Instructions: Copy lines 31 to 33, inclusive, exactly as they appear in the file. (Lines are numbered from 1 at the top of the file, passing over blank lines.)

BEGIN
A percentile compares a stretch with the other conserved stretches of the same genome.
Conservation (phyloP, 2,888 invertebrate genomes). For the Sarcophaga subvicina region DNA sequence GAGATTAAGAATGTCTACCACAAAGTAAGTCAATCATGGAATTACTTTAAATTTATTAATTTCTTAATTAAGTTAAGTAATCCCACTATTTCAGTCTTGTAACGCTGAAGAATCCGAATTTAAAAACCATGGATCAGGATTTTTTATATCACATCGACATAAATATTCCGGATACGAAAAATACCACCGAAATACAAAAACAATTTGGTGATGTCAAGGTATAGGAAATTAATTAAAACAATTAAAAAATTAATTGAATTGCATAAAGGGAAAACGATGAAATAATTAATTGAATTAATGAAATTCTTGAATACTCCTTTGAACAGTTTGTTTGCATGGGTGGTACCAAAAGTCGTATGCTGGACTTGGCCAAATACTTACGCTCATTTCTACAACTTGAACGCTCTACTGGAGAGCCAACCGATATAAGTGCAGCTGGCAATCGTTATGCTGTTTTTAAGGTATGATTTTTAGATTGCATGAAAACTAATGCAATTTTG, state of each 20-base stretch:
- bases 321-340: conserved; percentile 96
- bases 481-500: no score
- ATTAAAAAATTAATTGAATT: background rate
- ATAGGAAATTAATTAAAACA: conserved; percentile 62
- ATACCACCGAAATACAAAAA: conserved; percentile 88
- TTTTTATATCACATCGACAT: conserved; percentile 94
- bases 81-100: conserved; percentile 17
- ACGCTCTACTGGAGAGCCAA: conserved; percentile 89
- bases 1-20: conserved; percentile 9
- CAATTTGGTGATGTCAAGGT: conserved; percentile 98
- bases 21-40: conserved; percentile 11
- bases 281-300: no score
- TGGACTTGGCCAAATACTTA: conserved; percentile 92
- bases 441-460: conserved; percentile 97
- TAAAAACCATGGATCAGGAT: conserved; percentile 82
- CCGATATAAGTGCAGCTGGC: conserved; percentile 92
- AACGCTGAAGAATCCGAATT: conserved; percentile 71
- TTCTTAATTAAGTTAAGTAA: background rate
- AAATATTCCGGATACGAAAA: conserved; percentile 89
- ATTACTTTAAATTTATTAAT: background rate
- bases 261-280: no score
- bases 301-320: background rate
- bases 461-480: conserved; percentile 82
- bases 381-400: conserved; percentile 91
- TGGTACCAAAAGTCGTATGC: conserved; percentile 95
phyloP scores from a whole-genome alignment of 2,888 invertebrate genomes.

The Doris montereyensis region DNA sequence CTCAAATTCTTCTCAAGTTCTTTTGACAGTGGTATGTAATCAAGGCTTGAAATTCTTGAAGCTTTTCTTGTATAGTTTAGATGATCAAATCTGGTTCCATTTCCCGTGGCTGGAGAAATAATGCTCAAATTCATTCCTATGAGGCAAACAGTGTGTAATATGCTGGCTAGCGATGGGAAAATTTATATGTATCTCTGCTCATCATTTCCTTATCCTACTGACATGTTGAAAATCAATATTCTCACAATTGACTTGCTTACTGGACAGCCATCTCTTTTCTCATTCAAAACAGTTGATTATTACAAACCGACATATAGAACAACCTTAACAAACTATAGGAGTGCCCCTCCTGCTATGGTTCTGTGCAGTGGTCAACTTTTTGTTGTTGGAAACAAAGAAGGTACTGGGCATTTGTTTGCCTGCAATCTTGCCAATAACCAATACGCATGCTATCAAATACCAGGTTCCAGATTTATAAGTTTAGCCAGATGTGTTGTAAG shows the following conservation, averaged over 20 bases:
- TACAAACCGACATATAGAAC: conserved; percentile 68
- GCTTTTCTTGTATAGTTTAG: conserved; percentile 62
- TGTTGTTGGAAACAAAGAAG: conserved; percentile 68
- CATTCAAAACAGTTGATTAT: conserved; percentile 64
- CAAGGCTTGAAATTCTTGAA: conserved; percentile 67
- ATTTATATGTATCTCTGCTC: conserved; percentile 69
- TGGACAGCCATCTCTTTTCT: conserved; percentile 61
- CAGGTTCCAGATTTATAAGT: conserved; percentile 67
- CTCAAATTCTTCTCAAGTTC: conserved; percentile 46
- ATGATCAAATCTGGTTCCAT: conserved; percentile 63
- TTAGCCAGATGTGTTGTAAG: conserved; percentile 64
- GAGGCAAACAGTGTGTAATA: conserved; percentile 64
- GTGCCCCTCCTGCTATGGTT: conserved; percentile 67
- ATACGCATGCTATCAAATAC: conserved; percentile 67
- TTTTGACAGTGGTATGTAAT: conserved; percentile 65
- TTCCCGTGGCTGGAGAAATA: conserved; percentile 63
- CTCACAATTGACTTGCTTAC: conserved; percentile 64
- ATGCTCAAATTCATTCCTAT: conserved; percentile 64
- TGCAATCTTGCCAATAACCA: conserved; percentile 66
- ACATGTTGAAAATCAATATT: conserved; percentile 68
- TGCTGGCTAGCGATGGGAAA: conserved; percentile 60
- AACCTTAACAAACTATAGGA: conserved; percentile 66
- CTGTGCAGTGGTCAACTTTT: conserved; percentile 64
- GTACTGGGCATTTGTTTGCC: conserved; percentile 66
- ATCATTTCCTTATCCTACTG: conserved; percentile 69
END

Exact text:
- GCTTTTCTTGTATAGTTTAG: conserved; percentile 62
- TGTTGTTGGAAACAAAGAAG: conserved; percentile 68
- CATTCAAAACAGTTGATTAT: conserved; percentile 64